GOP works to avert Senate upset in Georgia
ATHENS, Ga. (AP) — Republicans are on the offensive in the opening days of Georgia’s Senate campaign, hammering Democrat Michelle Nunn as a rubber stamp for President Barack Obama and questioning her resume as a non-profit executive — the very experience that anchors her appeal as a moderate who gets things done without partisan wrangling.
It’s a preview of a high-profile clash between two first-time candidates, Nunn, 47, and former corporate executive David Perdue, 64, with the outcome helping to decide which party controls the Senate for the final two years of Obama’s presidency.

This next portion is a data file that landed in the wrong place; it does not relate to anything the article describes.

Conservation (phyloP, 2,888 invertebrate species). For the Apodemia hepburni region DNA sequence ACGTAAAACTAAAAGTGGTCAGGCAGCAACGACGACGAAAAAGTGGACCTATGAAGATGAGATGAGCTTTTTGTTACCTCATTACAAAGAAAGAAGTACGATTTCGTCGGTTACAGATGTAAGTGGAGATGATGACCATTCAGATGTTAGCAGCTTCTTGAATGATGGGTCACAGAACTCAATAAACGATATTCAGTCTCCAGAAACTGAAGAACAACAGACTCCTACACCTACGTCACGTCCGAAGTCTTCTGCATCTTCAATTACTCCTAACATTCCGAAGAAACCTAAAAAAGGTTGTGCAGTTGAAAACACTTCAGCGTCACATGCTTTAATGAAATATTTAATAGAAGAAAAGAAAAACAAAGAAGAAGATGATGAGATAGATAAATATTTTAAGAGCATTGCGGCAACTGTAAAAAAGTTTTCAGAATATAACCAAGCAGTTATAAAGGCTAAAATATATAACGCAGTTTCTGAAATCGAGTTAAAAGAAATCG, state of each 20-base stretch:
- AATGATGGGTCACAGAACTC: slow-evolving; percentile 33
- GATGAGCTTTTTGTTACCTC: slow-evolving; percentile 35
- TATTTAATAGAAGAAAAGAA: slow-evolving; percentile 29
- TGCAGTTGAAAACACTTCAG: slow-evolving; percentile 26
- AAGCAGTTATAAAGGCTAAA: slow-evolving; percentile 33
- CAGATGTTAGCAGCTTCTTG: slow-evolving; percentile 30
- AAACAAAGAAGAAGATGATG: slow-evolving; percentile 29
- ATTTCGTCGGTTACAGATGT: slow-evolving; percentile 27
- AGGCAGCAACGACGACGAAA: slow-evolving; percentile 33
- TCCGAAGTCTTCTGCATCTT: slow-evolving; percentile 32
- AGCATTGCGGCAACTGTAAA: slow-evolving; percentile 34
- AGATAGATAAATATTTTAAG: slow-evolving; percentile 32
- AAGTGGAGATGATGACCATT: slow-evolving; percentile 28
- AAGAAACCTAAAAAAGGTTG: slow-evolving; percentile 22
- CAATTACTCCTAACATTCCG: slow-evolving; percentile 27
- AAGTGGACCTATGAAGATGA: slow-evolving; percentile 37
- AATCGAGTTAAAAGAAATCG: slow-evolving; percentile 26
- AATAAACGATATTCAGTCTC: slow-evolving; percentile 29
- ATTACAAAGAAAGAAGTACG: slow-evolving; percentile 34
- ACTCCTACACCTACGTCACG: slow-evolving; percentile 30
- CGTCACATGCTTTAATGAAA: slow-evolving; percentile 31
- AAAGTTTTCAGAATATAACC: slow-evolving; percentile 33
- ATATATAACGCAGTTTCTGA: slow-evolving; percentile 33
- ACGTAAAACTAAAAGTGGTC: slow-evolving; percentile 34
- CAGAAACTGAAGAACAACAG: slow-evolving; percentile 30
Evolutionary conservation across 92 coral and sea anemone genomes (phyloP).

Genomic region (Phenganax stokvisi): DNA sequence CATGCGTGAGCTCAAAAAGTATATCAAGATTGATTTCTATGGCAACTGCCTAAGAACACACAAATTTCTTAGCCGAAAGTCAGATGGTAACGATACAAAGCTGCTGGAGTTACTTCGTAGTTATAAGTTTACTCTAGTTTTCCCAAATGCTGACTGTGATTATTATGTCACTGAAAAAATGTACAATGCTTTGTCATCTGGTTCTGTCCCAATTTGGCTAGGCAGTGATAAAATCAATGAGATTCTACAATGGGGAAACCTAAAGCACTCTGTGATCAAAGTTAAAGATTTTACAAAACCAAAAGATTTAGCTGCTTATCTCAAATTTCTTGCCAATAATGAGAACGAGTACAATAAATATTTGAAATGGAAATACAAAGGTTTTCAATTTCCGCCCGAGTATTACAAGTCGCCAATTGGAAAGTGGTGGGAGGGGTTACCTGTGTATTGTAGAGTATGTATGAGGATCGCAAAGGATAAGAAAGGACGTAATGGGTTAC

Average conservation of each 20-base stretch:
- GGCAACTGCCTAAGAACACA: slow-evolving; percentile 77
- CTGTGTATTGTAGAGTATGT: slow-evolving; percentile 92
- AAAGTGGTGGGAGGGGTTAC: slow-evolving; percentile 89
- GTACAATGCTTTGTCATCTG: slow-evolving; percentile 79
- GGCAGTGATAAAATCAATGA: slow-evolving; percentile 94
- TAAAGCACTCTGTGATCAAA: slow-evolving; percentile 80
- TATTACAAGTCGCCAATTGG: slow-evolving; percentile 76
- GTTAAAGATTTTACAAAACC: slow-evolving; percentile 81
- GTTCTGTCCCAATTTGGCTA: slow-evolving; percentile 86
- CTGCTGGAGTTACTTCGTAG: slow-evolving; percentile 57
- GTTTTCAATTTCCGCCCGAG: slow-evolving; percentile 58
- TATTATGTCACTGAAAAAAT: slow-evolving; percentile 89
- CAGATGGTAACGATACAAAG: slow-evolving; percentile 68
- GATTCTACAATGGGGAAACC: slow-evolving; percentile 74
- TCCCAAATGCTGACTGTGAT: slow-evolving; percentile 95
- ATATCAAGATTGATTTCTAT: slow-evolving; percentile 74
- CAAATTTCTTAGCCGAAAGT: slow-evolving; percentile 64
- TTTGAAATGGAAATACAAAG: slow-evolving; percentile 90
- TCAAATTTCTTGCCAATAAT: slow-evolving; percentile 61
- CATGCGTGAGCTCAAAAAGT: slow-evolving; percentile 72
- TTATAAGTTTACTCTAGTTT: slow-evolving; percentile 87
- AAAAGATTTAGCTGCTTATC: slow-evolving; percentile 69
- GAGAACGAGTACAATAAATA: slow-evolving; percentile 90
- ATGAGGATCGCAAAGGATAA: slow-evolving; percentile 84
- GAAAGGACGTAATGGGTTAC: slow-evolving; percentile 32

Nunn is one of the Democrats’ few hopes to pick up a GOP-held Senate seat as they try to hold their majority and establish Georgia as another Southern swing state alongside Virginia and North Carolina. Republicans need six more seats to run the chamber and know they can’t afford to let Nunn succeed retiring Sen. Saxby Chambliss. There’s also a little-known Libertarian on the Nov. 4 ballot.
Both sides agree that with no sitting politician left in the race, Nunn and Perdue will clash over personalities and backgrounds as they try to capitalize on voter discontent. They’re trying to energize their core partisan supporters even as Nunn, especially, focuses on independents.
Perdue now sounds a more partisan tone after spending months blasting Rep. Jack Kingston and two other sitting congressmen as being part of the problem in Washington.